Early this year Martin weakened and embarrassed Powell by voting against him and joining the Democrats to defeat an important part of Powell's program for telephone deregulation. The essential question was whether regulators in each state could continue to apply price limits and other rules to the "Baby Bell" telephone companies. Powell argued that the limits were out of date. Martin, to widespread surprise, lined up with the two Democratic commissioners in saying that the rules were necessary to protect the consumer. His defection was mortifying to Powell—a sign that Powell could not control his troops. It didn't work out that well for Martin, either. Telecom stocks crashed after the surprise defeat of Powell's plan, leading the trade press to call Martin "the sixteen-billion-dollar boy." Powell, statesmanlike, declined to comment on the episode when I spoke with him. Martin's office canceled a long-scheduled interview on all FCC matters at the last minute, and returned no subsequent calls.
As the media-ownership decision neared, Powell and Martin both seemed certain to vote for the changed rules, albeit for different reasons. "Michael will always go with his analysis of the issue, and Kevin will go with the politics," an aide who works with both men says, referring in Martin's case to personal ambition as well as party politics. Powell genuinely believed that the D.C. Circuit rulings made changes inevitable. Martin knew that a majority vote was important to the Bush Administration—and he must have understood politically that the issue, already attracting public debate, would only become more controversial the longer it was left unresolved. The third Republican commissioner, Kathleen Abernathy, who had been faultlessly loyal to Powell and was assumed to want to succeed him, was also going to vote for the rules changes.
But while the two Democratic commissioners—Michael Copps, a former aide to Ernest Hollings, and Jonathan Adelstein, a former aide to Tom Daschle—traveled around the country holding hearings to oppose the changes, or at least to delay the vote, Kevin Martin deftly got out of the way. On interview shows and in congressional testimony Michael Powell became the face of what William Safire, in The New York Times, called the "round-heeled FCC." During and after broad and wounding attacks for a policy Martin favored—attacks that may well have made Powell too controversial to be a viable future candidate—Martin left few tracks.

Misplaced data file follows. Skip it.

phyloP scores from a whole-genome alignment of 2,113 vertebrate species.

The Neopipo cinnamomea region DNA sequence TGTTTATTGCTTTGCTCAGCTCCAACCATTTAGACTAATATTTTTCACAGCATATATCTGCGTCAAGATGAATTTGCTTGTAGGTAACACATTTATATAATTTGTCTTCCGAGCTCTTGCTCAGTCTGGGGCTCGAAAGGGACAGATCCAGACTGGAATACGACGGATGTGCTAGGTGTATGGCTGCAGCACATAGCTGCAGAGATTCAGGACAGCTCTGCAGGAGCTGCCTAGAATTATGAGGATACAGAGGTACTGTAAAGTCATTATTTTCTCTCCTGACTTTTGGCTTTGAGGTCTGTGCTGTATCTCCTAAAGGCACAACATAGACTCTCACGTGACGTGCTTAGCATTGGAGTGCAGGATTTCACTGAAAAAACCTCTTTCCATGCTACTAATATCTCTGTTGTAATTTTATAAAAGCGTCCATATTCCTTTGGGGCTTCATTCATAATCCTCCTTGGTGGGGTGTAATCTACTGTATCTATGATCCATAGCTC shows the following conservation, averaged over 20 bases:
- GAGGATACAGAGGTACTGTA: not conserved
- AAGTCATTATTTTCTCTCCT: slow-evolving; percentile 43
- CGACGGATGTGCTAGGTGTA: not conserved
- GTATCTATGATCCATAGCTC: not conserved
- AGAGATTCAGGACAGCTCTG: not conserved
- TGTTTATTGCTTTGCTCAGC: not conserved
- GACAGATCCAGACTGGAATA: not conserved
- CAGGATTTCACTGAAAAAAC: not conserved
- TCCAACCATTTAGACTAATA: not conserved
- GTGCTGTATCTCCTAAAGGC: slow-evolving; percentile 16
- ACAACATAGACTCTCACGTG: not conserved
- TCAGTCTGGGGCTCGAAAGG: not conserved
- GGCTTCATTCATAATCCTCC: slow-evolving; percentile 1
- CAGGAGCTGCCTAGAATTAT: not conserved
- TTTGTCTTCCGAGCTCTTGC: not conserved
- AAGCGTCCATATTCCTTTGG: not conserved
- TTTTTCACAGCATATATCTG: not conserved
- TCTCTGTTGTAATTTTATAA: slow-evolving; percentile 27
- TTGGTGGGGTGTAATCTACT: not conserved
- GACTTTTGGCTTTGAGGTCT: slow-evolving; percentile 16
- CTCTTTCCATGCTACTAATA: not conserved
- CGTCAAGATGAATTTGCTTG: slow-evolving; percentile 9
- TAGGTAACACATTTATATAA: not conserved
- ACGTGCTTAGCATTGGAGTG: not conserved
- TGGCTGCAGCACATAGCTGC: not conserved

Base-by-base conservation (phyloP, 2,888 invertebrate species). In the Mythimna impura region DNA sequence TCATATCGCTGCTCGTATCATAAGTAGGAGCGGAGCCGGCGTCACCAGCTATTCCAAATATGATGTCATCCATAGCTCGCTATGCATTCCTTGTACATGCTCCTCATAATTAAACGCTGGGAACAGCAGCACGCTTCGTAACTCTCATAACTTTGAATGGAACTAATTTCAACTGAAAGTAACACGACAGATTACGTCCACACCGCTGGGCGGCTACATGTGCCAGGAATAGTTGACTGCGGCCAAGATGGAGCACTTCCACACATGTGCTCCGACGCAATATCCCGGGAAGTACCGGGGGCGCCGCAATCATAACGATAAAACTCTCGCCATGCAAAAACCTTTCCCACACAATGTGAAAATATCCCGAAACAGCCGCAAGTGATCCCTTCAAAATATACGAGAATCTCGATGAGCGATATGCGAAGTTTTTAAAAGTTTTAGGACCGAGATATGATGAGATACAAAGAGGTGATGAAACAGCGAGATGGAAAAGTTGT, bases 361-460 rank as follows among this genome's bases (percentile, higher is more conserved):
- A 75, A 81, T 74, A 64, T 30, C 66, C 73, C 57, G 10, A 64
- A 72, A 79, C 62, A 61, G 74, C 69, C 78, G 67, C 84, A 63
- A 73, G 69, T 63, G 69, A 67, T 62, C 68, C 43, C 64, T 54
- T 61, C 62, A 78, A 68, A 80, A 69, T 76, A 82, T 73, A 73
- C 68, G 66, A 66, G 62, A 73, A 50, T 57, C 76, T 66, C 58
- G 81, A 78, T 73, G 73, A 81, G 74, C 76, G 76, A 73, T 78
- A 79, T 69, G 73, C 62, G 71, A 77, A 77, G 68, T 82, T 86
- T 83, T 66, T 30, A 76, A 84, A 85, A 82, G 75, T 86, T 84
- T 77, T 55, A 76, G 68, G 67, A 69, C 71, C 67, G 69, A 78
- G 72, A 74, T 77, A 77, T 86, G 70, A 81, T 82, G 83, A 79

The politics of the issue took on their strange shape through the late spring. In favor of the changes were a variety of large media organizations, especially regional newspaper powers like the Chicago Tribune and the Belo Corporation, owner of The Dallas Morning News. The big media companies—Viacom, Disney, and so on—were also in favor. When asked, Rupert Murdoch said he supported the liberalization but was mainly pushing for approval of his DirecTV deal. The Bush Administration strongly supported the changes, as did the many Republican senators and congressmen who support most forms of deregulation. One striking quality of the pro crowd was how silent it was. The White House, the Republican Party, and most of the big corporations left the arguing to Powell. Months in advance it was obvious that the rules would be changed, by a 3-2 vote. So there was no reason to waste energy or risk political exposure by arguing in public.
Meanwhile, interest groups that had nothing else in common launched letter-writing campaigns to oppose the changes. Members of the National Rifle Association mailed tens of thousands of protest postcards to the FCC. Common Cause reported that more of its members were mobilized on this issue than on any other in decades. The National Organization for Women and the Rainbow Coalition sided with Christian fundamentalists and the Conservative Communications Center. The common strand among the protesters, according to Mark Cooper, of the Consumer Federation of America, was that all were "controversial minorities" who felt that the national press was biased against their views. The bigger and more market-minded the media conglomerates become, they argued, the harder it is for anything other than mainstream views to be heard. Even Republican senators such as Trent Lott and Wayne Allard joined most Democratic senators in protesting the changes.
Cooper was one of a group of policy activists who went from hearing to hearing challenging the technical merits of the FCC changes. He talked about the "diversity index" the FCC produced to show that there would still be plenty of competition after newspapers and TV stations combined. The formula measures the number of "media choices" each community would have after the mergers. Cooper pointed out the grotesque flaw: the index assumes that every print or broadcast "outlet" has the same amount of influence. Thus if a community went from having two competitive papers to having one dominant paper and a community newsletter, there would supposedly be no real change.
Cooper also answered an argument made often by the Republican commissioner Kathleen Abernathy: that when technology makes so many choices available, concerns about concentrated media are overblown. What does it mean, she asked rhetorically, that 75 percent of prime-time viewers watch programs produced by just four companies? "I can only presume that this means that Americans are watching these providers because they prefer their content." To social scientists this kind of market result is known as a "revealed preference." When I asked Cooper about this explanation, he said, "We're talking about 'revealed preferences'? Okay, you give me NBC's broadcast frequencies for everything that's on my Web page, and I'll give them my Web page for everything they're broadcasting. You'll see some 'preferences' then."